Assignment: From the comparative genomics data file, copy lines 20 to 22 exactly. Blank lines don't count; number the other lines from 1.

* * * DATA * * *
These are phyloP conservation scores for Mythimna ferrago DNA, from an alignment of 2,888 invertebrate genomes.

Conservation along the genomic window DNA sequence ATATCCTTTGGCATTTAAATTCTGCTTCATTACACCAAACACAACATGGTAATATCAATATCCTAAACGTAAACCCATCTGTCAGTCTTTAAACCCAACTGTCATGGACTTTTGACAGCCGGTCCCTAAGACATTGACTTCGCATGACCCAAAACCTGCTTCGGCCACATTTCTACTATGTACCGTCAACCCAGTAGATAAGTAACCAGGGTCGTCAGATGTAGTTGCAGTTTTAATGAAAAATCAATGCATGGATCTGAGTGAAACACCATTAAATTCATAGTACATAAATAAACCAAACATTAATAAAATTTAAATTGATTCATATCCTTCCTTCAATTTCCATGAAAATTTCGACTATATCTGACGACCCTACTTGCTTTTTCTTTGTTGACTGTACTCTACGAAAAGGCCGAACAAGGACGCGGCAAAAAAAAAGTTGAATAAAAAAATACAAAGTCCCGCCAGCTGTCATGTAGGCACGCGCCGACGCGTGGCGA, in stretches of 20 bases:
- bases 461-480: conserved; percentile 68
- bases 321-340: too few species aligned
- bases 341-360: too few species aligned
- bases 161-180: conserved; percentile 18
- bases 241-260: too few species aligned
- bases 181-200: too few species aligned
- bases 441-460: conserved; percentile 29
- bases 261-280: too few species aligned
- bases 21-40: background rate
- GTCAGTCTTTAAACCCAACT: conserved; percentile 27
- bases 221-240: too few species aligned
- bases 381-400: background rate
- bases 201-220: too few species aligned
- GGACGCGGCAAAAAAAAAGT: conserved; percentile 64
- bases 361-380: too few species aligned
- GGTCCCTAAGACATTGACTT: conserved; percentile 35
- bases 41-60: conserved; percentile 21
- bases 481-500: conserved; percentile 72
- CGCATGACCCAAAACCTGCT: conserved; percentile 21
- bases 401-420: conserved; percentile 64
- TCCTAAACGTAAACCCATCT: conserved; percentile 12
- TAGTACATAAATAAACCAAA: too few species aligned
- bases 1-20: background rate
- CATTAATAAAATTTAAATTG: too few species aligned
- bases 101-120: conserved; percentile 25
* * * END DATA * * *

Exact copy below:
- bases 481-500: conserved; percentile 72
- CGCATGACCCAAAACCTGCT: conserved; percentile 21
- bases 401-420: conserved; percentile 64